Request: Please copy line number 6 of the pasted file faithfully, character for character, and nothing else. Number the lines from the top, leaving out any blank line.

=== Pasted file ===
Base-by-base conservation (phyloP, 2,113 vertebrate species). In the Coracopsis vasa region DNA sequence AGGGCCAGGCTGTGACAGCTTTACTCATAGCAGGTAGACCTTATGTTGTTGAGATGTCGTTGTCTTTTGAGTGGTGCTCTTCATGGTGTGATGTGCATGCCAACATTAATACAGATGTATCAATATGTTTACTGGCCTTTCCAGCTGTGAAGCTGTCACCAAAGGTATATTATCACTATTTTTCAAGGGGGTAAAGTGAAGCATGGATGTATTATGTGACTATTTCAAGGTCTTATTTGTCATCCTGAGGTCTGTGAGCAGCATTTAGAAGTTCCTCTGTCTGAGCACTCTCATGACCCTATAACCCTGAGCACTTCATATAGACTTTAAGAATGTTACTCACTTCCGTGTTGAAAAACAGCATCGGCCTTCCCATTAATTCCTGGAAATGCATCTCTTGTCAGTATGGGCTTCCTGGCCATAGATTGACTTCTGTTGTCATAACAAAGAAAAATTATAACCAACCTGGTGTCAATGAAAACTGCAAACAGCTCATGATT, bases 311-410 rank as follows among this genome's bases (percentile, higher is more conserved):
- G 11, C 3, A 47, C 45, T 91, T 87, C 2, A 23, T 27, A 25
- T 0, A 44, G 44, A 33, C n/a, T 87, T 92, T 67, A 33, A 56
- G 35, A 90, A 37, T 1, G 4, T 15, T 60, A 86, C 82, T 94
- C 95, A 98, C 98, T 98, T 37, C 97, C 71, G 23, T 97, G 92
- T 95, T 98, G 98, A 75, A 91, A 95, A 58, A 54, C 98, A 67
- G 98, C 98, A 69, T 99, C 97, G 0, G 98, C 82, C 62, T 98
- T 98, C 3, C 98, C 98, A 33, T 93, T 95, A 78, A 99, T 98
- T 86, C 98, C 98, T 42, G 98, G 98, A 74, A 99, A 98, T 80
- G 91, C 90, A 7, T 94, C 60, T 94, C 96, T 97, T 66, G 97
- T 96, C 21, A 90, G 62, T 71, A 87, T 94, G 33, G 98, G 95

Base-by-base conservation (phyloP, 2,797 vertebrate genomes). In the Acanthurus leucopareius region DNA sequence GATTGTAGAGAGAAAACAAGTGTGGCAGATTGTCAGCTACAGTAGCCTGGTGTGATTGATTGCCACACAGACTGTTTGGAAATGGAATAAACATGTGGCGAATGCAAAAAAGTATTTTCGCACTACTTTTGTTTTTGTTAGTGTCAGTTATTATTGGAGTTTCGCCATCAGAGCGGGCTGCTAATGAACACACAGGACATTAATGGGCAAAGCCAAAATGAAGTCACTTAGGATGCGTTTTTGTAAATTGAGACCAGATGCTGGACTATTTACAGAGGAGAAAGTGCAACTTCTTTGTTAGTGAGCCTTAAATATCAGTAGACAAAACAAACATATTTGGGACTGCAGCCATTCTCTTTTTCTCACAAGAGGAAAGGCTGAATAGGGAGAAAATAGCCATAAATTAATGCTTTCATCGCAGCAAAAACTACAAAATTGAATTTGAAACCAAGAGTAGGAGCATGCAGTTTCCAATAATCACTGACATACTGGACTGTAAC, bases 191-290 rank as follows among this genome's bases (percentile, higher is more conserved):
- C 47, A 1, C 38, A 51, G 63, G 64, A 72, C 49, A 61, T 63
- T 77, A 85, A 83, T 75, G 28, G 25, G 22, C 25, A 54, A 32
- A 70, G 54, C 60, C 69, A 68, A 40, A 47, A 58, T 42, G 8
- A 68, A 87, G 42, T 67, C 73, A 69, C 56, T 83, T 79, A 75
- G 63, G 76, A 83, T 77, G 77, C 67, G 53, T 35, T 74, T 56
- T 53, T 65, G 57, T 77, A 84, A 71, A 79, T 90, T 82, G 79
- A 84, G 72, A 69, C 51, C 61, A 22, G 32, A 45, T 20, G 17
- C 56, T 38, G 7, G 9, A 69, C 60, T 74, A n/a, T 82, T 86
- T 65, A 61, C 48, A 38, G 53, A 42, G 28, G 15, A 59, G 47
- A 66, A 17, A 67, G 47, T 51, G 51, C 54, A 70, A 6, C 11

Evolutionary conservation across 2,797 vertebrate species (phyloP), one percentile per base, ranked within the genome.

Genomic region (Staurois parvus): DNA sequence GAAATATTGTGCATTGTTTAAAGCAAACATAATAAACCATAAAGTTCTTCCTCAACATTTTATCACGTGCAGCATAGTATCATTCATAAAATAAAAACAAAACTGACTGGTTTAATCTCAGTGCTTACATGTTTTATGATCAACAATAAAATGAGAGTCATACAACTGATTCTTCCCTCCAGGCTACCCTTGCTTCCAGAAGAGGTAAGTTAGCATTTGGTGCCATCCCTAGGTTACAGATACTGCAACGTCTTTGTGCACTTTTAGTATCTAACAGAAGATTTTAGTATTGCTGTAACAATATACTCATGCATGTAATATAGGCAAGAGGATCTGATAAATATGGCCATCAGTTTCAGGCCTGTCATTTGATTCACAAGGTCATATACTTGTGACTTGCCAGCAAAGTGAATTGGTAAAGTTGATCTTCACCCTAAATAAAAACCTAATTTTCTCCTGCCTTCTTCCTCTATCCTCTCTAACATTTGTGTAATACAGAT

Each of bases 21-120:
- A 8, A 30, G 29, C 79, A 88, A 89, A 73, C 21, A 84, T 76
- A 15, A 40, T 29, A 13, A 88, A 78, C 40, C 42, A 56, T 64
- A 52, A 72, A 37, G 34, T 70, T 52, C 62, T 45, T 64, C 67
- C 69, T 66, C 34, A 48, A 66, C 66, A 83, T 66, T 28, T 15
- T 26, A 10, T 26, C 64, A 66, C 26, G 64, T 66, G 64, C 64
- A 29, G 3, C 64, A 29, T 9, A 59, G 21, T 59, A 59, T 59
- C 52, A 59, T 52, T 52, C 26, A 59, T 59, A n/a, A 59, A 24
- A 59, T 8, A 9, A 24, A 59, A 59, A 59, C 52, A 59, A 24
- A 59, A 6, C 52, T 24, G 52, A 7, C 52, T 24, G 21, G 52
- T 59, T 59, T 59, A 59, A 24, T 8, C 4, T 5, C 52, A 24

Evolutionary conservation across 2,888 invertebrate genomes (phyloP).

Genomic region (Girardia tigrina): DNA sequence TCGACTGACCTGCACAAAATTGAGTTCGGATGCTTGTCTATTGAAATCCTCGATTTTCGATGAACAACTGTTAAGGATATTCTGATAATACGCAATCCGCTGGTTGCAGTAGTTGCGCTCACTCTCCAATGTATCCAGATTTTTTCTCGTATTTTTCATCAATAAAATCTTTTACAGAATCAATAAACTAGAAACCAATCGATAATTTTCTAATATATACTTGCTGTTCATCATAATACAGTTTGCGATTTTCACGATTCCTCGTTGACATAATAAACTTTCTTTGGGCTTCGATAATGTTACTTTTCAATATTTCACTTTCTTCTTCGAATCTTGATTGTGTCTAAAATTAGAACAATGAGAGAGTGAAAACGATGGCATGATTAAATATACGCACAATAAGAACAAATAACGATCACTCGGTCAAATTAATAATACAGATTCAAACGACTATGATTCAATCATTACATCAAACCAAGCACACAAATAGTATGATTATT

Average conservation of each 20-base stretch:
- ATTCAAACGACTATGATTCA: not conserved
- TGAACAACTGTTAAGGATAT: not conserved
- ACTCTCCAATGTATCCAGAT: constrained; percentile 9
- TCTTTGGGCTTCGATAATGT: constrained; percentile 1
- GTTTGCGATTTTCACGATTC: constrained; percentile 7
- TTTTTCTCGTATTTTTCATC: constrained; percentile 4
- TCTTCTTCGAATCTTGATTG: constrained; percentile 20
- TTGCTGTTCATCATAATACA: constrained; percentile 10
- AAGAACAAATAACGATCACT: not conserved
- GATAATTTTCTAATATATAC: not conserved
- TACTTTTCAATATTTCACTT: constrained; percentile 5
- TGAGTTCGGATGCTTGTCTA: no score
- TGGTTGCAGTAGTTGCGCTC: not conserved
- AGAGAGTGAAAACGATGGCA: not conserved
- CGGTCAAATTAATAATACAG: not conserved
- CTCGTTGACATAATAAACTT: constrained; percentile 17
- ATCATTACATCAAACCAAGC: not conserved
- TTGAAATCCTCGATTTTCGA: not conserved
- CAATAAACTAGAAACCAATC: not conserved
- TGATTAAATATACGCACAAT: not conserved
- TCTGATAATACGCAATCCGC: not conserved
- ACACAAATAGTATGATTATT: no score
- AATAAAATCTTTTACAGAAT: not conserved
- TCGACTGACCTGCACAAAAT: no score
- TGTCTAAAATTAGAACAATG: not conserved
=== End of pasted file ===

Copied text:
- T 95, T 98, G 98, A 75, A 91, A 95, A 58, A 54, C 98, A 67